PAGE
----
Andrea Constand writes about Cosby course of, #MeToo in new memoir | Leisure information

From MARYCLAIRE DALE, Associated Press

PHILADELPHIA (AP) – Andrea Constand has remained something of a mystery over the years, her sexual assault allegations against Bill Cosby being played in Pennsylvania courts and in public plaza.

The athlete and spiritual seeker became a massage therapist and lived a quiet life with her dogs in Toronto until the case re-emerged in 2015. She had remained largely anonymous during the initial police investigation in 2005 when a local prosecutor denied Cosby’s arrest. And she signed a nondisclosure agreement a year later when she settled her $ 3.4 million lawsuit against the wealthy entertainer.

However, after details of the settlement – including the amount she had received – emerged in court, Constand decided to tell her story in a memoir called “The Moment” released Tuesday. The book lands amid a breathtaking turn of events in the fall.

Cosby, after serving nearly three years in prison, was released in June when the Pennsylvania Supreme Court overturned his 2018 conviction. The court found that Cosby relied on an alleged promise by a district attorney that he would never be charged when he made an incriminating testimony in Constand’s civil case – only to be later used in two criminal trials against him.

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Prosecutors in suburban Philadelphia will have to decide this month whether to challenge the ruling in the US Supreme Court. Cosby recently turned 84.

“Now that I’ve gotten through another weird twist in this long saga, I realize I can’t let inversions like the Pennsylvania Supreme Court ruling defeat me. Life is unpredictable. Much is beyond our control. In the end, only luck counts and I am determined to live a happy, meaningful life, ”wrote Constand in a late addition to the book, describing her new job as a sexual assault victim advocate.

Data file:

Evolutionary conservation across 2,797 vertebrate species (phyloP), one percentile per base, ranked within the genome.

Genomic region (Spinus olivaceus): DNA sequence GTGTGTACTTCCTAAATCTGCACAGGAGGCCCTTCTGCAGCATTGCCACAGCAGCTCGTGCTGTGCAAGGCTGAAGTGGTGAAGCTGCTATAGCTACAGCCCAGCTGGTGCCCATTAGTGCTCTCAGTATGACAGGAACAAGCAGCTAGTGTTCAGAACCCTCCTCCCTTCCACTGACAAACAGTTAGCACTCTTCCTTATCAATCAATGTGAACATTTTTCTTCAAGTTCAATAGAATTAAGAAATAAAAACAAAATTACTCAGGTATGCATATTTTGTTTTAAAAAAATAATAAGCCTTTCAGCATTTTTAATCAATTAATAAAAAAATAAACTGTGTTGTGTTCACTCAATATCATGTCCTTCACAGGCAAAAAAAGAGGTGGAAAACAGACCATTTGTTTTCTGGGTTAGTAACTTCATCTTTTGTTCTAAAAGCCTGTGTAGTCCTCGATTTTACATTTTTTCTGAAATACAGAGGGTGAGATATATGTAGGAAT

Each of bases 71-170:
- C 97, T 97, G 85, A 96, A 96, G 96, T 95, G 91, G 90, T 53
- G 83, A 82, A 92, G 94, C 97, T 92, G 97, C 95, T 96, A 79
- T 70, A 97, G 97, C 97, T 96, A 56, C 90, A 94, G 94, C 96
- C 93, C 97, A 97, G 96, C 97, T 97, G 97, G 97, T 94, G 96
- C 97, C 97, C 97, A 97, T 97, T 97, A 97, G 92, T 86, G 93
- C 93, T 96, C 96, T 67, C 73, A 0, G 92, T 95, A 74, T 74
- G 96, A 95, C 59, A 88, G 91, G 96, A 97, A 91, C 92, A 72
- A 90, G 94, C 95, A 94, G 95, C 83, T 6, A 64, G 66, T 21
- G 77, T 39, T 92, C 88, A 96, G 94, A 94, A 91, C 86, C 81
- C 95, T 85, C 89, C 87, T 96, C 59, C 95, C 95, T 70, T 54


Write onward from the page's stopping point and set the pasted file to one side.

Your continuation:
She and Cosby first met at Temple University in Philadelphia, where Constand, who played professional basketball in Europe, worked for the women’s basketball team and was a trustee and famous alumnus.

In a statement, Cosby said he fell in love with Constand the first time he saw her at the gym. Constand was half his age and went out with women.

“I knew who he was, of course, but I had never seen The Cosby Show and had no idea how big it was for a celebrity,” she writes.

However, she noted the attention he was being given on campus: “His calls had to be withdrawn immediately, his interest in our new changing room was promptly answered with an offer to visit the facility.”

Nevertheless, she found him “down to earth and sociable”.

She shares the friendship and mentorship that followed, along with what she acknowledges she missed warning signs when Cosby made advances that his lawyers later cited as evidence of an ongoing, friendly relationship.

Their conversations included a shared interest in health and holistic medicine, which she said led them to take the pills he offered one evening in January 2004, assuming they were herbal products.

She soon found that her body was going numb.

“My inability to control my own body was absolutely terrifying. At six feet, I’m the opposite of petite. … I had never felt physically intimidated by anyone or anything before, not even as a child. I was an athlete, ”she writes. “But now I had no control over my limbs.”

Constand gave steady, unemotional testimony to both his first trial in 2017, which ended in a dead end, and a second trial in 2018 when the jury convicted Cosby of substance abuse and injury.

She refused to upset herself, even amid a flurry of hostile questions of defense.

And she stayed silent outside the courtroom, even as she emerged triumphant on April 26, 2018, when Cosby was convicted and a ton of cameras clicked on her.

But she gives a glimpse into her emotions when she describes a secret jury meeting following Cosby’s fall conviction.

“When we hugged, I kept hearing the same words: ‘We always believed you, Andrea.’ Of course, their judgment told me that they had come to the conclusion that my testimony was believable. But it was something to hear the words … that took the wind out of my ears, “she writes.

Constand had never wavered in 2015 when she was asked to put her life on hold for a possible trial when Cosby’s testimony was made public by The Associated Press following a lawsuit. And she agreed to do it again after the first failed attempt. It is not yet clear whether she or the prosecutors will have the stamina for a third round.

Either way, she won’t let any court ruling define her, especially given the progress she is seeing in the #MeToo movement.

While waiting for the jury’s decision in 2018, she wrote: “The outcome of the trial seemed strangely unimportant. It was as if the world had changed again in a much more meaningful way. “

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